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Armand Musey  

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CMCSA, DTV, I, S, T, TMUS, TWC
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  • U-verse Is The Regulatory Key To The Proposed AT&T/DirecTV Merger [View article]
    Thanks for the feedback
    Jun 25, 2014. 01:56 PM | Likes Like |Link to Comment
  • U-verse Is The Regulatory Key To The Proposed AT&T/DirecTV Merger [View article]
    U-verse is fiber to the node (OTCQB:FTTN) -- see: http://soc.att.com/1pQ...

    However, in some areas the fiber is brought closer to the premise than in others. This is the main reason U-verse speeds are often quite different in different service areas. Verizon's FiOS is fiber to the home (FTTH). This offers consumers superior speeds, but is much more expensive to deploy.
    Jun 20, 2014. 01:40 PM | 2 Likes Like |Link to Comment
  • The Road To Approval For A Sprint / T-Mobile Merger May Run Through DISH Network [View article]
    If a S and TMUS merger is going to be challenging, a S, TMUS and DISH merger is probably dead in the water. Not only would it take the market from 4 to 3 major players, but also eliminates the only potentially viable new entrant - DISH.
    Mar 18, 2014. 02:25 PM | Likes Like |Link to Comment
  • The Road To Approval For A Sprint / T-Mobile Merger May Run Through DISH Network [View article]
    That's entirely possible. But for now it seems T-Mobile's efforts are focused on a potential merger with Sprint.
    Mar 18, 2014. 12:09 PM | Likes Like |Link to Comment
  • The Road To Approval For A Sprint / T-Mobile Merger May Run Through DISH Network [View article]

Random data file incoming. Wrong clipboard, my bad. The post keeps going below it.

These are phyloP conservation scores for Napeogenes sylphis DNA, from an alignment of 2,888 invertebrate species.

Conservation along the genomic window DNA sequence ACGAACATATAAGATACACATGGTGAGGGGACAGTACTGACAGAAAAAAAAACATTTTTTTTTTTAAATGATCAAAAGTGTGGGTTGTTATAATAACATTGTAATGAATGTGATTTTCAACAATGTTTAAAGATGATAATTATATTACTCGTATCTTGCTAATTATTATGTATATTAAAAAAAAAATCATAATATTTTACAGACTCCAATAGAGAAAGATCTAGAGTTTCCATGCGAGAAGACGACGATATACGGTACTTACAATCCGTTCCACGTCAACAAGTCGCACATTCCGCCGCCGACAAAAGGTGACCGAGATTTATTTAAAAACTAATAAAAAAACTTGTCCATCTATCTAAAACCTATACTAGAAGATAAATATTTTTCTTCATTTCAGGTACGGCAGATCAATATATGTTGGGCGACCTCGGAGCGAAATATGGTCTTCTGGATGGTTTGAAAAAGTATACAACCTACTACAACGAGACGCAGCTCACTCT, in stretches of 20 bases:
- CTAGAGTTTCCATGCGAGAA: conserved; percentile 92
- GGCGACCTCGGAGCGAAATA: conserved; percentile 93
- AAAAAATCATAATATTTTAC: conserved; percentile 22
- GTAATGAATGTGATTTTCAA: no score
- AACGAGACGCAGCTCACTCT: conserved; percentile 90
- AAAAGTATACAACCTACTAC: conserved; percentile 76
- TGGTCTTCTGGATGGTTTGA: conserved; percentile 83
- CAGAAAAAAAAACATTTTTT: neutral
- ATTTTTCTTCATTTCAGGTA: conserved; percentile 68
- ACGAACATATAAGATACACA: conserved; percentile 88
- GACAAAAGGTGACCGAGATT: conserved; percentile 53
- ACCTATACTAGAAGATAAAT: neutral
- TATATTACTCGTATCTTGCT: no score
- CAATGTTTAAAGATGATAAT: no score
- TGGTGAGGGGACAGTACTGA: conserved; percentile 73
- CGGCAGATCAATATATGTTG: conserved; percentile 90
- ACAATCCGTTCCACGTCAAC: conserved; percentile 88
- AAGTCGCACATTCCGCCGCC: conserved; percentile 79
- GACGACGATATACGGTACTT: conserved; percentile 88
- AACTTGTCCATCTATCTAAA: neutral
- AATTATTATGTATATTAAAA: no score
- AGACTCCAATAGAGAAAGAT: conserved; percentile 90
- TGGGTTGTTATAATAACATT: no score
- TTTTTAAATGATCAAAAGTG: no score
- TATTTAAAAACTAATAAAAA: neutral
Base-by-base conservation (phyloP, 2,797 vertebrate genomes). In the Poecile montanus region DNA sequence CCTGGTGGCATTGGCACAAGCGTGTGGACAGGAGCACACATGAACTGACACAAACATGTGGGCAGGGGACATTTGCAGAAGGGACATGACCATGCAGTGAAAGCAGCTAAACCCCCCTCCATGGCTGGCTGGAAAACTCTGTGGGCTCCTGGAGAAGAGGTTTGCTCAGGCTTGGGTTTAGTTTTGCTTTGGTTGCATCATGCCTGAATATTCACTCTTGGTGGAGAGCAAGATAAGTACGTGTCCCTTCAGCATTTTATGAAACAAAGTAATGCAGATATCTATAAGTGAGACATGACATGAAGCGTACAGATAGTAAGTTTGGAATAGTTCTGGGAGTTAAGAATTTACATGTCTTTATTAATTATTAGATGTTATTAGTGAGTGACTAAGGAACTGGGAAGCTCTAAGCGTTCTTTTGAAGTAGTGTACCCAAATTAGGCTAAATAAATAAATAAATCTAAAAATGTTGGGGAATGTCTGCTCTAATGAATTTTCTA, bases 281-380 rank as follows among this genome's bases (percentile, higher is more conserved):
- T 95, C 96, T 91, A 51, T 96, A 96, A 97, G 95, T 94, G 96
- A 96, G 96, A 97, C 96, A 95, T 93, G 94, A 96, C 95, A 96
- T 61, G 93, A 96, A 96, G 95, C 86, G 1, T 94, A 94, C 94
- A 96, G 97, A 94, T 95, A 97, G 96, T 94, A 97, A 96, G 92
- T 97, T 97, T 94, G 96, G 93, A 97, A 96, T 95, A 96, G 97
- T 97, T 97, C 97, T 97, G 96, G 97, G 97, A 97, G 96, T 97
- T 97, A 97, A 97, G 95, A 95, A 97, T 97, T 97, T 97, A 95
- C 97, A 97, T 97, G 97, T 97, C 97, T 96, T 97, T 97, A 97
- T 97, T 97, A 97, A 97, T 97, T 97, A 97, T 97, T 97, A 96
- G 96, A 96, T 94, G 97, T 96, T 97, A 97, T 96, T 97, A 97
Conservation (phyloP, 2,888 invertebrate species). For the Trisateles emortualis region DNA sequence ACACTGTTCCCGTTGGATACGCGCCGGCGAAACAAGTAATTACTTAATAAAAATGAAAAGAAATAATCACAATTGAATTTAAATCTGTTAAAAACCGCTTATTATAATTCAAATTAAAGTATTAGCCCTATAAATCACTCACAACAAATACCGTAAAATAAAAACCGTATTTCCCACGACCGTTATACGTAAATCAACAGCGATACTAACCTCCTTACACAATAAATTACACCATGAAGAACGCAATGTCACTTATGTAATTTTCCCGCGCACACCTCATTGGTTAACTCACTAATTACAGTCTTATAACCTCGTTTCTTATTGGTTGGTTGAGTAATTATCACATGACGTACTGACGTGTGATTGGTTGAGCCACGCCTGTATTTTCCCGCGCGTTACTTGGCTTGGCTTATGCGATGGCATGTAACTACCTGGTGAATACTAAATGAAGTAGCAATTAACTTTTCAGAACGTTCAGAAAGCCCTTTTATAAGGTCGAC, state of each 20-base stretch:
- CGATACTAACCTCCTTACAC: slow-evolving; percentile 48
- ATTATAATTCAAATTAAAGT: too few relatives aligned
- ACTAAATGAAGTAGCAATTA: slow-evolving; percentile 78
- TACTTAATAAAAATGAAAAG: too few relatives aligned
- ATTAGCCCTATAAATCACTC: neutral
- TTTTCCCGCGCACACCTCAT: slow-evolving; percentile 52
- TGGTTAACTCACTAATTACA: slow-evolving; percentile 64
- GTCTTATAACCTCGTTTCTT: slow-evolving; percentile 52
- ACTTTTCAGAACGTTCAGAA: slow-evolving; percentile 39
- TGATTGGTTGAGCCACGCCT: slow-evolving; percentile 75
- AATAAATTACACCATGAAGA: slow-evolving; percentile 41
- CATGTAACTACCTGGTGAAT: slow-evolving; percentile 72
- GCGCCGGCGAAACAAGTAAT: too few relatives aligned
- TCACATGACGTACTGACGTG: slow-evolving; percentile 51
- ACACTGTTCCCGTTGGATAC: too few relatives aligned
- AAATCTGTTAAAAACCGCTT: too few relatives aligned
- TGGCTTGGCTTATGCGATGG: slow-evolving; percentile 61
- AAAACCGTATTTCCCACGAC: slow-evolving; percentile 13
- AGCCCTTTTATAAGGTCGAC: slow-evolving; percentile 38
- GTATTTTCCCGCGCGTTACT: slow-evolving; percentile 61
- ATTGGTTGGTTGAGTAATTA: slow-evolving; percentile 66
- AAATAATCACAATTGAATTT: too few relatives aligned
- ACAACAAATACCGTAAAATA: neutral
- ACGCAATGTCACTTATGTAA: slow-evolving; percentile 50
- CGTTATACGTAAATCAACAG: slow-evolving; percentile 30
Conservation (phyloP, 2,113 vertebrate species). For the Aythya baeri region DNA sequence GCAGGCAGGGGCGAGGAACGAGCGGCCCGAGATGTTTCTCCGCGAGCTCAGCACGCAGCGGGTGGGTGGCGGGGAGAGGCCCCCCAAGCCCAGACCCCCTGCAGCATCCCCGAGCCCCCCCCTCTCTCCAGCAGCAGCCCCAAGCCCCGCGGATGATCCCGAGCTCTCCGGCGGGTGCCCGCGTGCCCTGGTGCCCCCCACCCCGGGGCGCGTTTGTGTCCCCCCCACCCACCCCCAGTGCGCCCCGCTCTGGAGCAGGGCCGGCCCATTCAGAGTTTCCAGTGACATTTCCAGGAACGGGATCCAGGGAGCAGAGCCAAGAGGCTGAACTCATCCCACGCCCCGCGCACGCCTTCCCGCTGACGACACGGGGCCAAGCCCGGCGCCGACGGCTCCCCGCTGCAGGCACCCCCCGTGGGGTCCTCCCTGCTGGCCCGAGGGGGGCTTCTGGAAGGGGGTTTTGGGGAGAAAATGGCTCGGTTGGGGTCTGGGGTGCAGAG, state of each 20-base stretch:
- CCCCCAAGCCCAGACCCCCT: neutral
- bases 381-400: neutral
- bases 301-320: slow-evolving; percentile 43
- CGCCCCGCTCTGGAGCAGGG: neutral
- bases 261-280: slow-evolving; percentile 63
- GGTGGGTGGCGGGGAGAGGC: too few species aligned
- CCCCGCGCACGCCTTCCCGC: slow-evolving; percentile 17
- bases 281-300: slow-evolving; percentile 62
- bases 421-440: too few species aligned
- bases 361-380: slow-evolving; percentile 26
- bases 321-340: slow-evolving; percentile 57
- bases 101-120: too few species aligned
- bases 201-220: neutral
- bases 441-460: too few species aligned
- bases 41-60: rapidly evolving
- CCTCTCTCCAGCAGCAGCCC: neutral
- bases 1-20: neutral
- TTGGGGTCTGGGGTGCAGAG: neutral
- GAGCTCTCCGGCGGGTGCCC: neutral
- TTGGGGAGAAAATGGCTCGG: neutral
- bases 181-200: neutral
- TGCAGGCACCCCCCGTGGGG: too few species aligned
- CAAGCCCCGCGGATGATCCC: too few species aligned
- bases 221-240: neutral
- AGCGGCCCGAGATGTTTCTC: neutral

I didn't say T-Mobile and Spring can't survive on their own - that's not the issue. AT&T and Verizon dominate the industry and the FCC would undoubtedly like to see a stronger third player to increase competition. At the same time, they don't want to eliminate the fourth player.

    It's an accepted anti-trust strategy to make room for a new entrant to maintain a competitive balance in order to get approval for a merger. But you are right, such a strategy needs to be credible. If they want, Sprint and T-Mobile can make it credible by giving DISH appropriate inducements. That was my point. Whether they will try to do this or not or not is another issue.
    Mar 18, 2014. 12:00 PM | Likes Like |Link to Comment
  • The Road To Approval For A Sprint / T-Mobile Merger May Run Through DISH Network [View article]
    DISH, especially if they partner with someone (maybe Google), is certainly potentially formidable wireless competitor -- they've already spent billions to acquire over 56 MHz of spectrum nationally and are working to get more. They have the industry relationships, the customer base, the capital, the spectrum and perhaps most importantly, the need to be in the business due to their declining core video service.